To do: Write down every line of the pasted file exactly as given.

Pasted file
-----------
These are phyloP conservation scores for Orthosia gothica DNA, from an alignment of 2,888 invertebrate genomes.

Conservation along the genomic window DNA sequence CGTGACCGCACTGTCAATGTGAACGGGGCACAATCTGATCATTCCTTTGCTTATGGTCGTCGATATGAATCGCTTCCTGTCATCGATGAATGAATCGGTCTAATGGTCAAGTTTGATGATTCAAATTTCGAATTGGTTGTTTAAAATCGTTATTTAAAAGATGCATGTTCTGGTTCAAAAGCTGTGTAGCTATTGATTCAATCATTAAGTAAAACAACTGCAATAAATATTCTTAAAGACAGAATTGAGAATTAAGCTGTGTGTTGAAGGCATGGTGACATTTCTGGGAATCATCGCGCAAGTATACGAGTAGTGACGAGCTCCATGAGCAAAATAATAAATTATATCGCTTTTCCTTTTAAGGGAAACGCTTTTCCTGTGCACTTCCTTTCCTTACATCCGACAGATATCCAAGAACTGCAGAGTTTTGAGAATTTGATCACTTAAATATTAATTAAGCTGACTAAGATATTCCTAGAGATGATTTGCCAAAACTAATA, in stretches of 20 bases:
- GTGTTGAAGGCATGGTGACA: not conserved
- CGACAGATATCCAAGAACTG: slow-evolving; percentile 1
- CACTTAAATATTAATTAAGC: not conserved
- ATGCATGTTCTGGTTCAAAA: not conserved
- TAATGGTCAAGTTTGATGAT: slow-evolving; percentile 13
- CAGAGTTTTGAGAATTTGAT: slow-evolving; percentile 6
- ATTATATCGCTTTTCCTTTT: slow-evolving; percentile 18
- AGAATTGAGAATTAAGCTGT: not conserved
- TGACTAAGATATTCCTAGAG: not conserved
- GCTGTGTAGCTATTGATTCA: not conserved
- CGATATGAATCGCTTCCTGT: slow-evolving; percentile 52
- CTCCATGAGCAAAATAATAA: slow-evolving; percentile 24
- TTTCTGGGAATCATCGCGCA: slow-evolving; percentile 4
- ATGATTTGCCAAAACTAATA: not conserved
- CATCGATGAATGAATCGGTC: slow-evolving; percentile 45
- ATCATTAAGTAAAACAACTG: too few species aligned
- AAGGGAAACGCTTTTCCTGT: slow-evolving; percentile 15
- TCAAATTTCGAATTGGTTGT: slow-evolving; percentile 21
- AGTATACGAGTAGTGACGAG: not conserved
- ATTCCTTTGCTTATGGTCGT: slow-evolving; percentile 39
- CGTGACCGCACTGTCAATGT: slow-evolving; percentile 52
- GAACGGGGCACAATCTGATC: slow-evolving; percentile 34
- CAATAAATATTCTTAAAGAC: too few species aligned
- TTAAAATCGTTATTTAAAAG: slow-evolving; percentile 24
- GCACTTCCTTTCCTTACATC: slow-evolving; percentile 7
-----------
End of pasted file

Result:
These are phyloP conservation scores for Orthosia gothica DNA, from an alignment of 2,888 invertebrate genomes.

Conservation along the genomic window DNA sequence CGTGACCGCACTGTCAATGTGAACGGGGCACAATCTGATCATTCCTTTGCTTATGGTCGTCGATATGAATCGCTTCCTGTCATCGATGAATGAATCGGTCTAATGGTCAAGTTTGATGATTCAAATTTCGAATTGGTTGTTTAAAATCGTTATTTAAAAGATGCATGTTCTGGTTCAAAAGCTGTGTAGCTATTGATTCAATCATTAAGTAAAACAACTGCAATAAATATTCTTAAAGACAGAATTGAGAATTAAGCTGTGTGTTGAAGGCATGGTGACATTTCTGGGAATCATCGCGCAAGTATACGAGTAGTGACGAGCTCCATGAGCAAAATAATAAATTATATCGCTTTTCCTTTTAAGGGAAACGCTTTTCCTGTGCACTTCCTTTCCTTACATCCGACAGATATCCAAGAACTGCAGAGTTTTGAGAATTTGATCACTTAAATATTAATTAAGCTGACTAAGATATTCCTAGAGATGATTTGCCAAAACTAATA, in stretches of 20 bases:
- GTGTTGAAGGCATGGTGACA: not conserved
- CGACAGATATCCAAGAACTG: slow-evolving; percentile 1
- CACTTAAATATTAATTAAGC: not conserved
- ATGCATGTTCTGGTTCAAAA: not conserved
- TAATGGTCAAGTTTGATGAT: slow-evolving; percentile 13
- CAGAGTTTTGAGAATTTGAT: slow-evolving; percentile 6
- ATTATATCGCTTTTCCTTTT: slow-evolving; percentile 18
- AGAATTGAGAATTAAGCTGT: not conserved
- TGACTAAGATATTCCTAGAG: not conserved
- GCTGTGTAGCTATTGATTCA: not conserved
- CGATATGAATCGCTTCCTGT: slow-evolving; percentile 52
- CTCCATGAGCAAAATAATAA: slow-evolving; percentile 24
- TTTCTGGGAATCATCGCGCA: slow-evolving; percentile 4
- ATGATTTGCCAAAACTAATA: not conserved
- CATCGATGAATGAATCGGTC: slow-evolving; percentile 45
- ATCATTAAGTAAAACAACTG: too few species aligned
- AAGGGAAACGCTTTTCCTGT: slow-evolving; percentile 15
- TCAAATTTCGAATTGGTTGT: slow-evolving; percentile 21
- AGTATACGAGTAGTGACGAG: not conserved
- ATTCCTTTGCTTATGGTCGT: slow-evolving; percentile 39
- CGTGACCGCACTGTCAATGT: slow-evolving; percentile 52
- GAACGGGGCACAATCTGATC: slow-evolving; percentile 34
- CAATAAATATTCTTAAAGAC: too few species aligned
- TTAAAATCGTTATTTAAAAG: slow-evolving; percentile 24
- GCACTTCCTTTCCTTACATC: slow-evolving; percentile 7